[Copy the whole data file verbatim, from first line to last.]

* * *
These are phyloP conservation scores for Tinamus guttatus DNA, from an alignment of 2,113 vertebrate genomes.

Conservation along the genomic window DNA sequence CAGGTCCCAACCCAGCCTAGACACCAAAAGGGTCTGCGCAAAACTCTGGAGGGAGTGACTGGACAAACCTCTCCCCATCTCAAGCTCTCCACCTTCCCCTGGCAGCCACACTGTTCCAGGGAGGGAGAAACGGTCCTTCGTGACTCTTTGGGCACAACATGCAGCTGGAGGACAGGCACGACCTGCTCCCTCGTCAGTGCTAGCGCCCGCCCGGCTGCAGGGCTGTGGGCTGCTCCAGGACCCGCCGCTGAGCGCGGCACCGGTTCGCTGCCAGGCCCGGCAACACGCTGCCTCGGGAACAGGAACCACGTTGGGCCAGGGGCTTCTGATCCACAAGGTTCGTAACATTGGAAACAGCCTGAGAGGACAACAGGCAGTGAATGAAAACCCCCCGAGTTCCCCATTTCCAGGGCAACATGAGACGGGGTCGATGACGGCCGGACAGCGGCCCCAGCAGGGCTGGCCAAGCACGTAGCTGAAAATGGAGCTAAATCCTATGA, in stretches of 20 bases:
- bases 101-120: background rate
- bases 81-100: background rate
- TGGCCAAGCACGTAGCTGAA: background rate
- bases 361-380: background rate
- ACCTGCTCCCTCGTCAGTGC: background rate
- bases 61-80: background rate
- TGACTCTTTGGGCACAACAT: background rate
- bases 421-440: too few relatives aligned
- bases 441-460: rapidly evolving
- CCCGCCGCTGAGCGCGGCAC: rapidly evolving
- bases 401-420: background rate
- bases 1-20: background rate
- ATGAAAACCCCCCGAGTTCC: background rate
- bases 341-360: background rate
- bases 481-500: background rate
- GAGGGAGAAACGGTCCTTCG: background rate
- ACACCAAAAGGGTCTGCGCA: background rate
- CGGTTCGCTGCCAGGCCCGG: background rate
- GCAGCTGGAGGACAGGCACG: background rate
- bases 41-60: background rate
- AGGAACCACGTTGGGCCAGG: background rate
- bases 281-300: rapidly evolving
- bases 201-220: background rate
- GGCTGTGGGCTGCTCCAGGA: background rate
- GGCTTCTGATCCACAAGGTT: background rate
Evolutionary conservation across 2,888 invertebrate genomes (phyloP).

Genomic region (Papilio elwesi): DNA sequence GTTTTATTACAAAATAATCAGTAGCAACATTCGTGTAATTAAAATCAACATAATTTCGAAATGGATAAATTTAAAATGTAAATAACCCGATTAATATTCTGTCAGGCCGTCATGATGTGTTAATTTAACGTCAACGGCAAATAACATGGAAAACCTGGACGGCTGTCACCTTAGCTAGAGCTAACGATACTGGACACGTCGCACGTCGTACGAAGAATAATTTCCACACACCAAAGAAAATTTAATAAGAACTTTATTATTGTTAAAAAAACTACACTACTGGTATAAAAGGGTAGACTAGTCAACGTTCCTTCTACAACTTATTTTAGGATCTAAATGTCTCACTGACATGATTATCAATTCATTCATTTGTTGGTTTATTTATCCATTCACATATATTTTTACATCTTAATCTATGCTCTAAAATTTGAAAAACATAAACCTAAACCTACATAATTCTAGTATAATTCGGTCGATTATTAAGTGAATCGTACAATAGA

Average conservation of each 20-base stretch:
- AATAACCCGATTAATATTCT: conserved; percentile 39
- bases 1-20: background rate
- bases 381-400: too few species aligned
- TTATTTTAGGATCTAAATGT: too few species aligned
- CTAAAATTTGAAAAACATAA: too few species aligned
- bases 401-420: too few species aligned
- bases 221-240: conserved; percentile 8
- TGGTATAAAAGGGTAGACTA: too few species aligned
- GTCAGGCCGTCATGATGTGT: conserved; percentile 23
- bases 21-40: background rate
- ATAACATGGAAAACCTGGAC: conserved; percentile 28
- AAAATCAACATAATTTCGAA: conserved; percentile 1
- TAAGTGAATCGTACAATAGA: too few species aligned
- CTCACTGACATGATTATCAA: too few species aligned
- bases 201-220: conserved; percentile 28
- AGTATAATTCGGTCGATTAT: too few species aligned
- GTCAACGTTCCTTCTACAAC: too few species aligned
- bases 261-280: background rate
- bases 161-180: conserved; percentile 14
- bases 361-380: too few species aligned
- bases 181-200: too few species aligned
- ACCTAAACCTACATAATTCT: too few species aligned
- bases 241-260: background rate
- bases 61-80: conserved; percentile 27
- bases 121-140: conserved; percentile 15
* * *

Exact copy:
These are phyloP conservation scores for Tinamus guttatus DNA, from an alignment of 2,113 vertebrate genomes.

Conservation along the genomic window DNA sequence CAGGTCCCAACCCAGCCTAGACACCAAAAGGGTCTGCGCAAAACTCTGGAGGGAGTGACTGGACAAACCTCTCCCCATCTCAAGCTCTCCACCTTCCCCTGGCAGCCACACTGTTCCAGGGAGGGAGAAACGGTCCTTCGTGACTCTTTGGGCACAACATGCAGCTGGAGGACAGGCACGACCTGCTCCCTCGTCAGTGCTAGCGCCCGCCCGGCTGCAGGGCTGTGGGCTGCTCCAGGACCCGCCGCTGAGCGCGGCACCGGTTCGCTGCCAGGCCCGGCAACACGCTGCCTCGGGAACAGGAACCACGTTGGGCCAGGGGCTTCTGATCCACAAGGTTCGTAACATTGGAAACAGCCTGAGAGGACAACAGGCAGTGAATGAAAACCCCCCGAGTTCCCCATTTCCAGGGCAACATGAGACGGGGTCGATGACGGCCGGACAGCGGCCCCAGCAGGGCTGGCCAAGCACGTAGCTGAAAATGGAGCTAAATCCTATGA, in stretches of 20 bases:
- bases 101-120: background rate
- bases 81-100: background rate
- TGGCCAAGCACGTAGCTGAA: background rate
- bases 361-380: background rate
- ACCTGCTCCCTCGTCAGTGC: background rate
- bases 61-80: background rate
- TGACTCTTTGGGCACAACAT: background rate
- bases 421-440: too few relatives aligned
- bases 441-460: rapidly evolving
- CCCGCCGCTGAGCGCGGCAC: rapidly evolving
- bases 401-420: background rate
- bases 1-20: background rate
- ATGAAAACCCCCCGAGTTCC: background rate
- bases 341-360: background rate
- bases 481-500: background rate
- GAGGGAGAAACGGTCCTTCG: background rate
- ACACCAAAAGGGTCTGCGCA: background rate
- CGGTTCGCTGCCAGGCCCGG: background rate
- GCAGCTGGAGGACAGGCACG: background rate
- bases 41-60: background rate
- AGGAACCACGTTGGGCCAGG: background rate
- bases 281-300: rapidly evolving
- bases 201-220: background rate
- GGCTGTGGGCTGCTCCAGGA: background rate
- GGCTTCTGATCCACAAGGTT: background rate
Evolutionary conservation across 2,888 invertebrate genomes (phyloP).

Genomic region (Papilio elwesi): DNA sequence GTTTTATTACAAAATAATCAGTAGCAACATTCGTGTAATTAAAATCAACATAATTTCGAAATGGATAAATTTAAAATGTAAATAACCCGATTAATATTCTGTCAGGCCGTCATGATGTGTTAATTTAACGTCAACGGCAAATAACATGGAAAACCTGGACGGCTGTCACCTTAGCTAGAGCTAACGATACTGGACACGTCGCACGTCGTACGAAGAATAATTTCCACACACCAAAGAAAATTTAATAAGAACTTTATTATTGTTAAAAAAACTACACTACTGGTATAAAAGGGTAGACTAGTCAACGTTCCTTCTACAACTTATTTTAGGATCTAAATGTCTCACTGACATGATTATCAATTCATTCATTTGTTGGTTTATTTATCCATTCACATATATTTTTACATCTTAATCTATGCTCTAAAATTTGAAAAACATAAACCTAAACCTACATAATTCTAGTATAATTCGGTCGATTATTAAGTGAATCGTACAATAGA

Average conservation of each 20-base stretch:
- AATAACCCGATTAATATTCT: conserved; percentile 39
- bases 1-20: background rate
- bases 381-400: too few species aligned
- TTATTTTAGGATCTAAATGT: too few species aligned
- CTAAAATTTGAAAAACATAA: too few species aligned
- bases 401-420: too few species aligned
- bases 221-240: conserved; percentile 8
- TGGTATAAAAGGGTAGACTA: too few species aligned
- GTCAGGCCGTCATGATGTGT: conserved; percentile 23
- bases 21-40: background rate
- ATAACATGGAAAACCTGGAC: conserved; percentile 28
- AAAATCAACATAATTTCGAA: conserved; percentile 1
- TAAGTGAATCGTACAATAGA: too few species aligned
- CTCACTGACATGATTATCAA: too few species aligned
- bases 201-220: conserved; percentile 28
- AGTATAATTCGGTCGATTAT: too few species aligned
- GTCAACGTTCCTTCTACAAC: too few species aligned
- bases 261-280: background rate
- bases 161-180: conserved; percentile 14
- bases 361-380: too few species aligned
- bases 181-200: too few species aligned
- ACCTAAACCTACATAATTCT: too few species aligned
- bases 241-260: background rate
- bases 61-80: conserved; percentile 27
- bases 121-140: conserved; percentile 15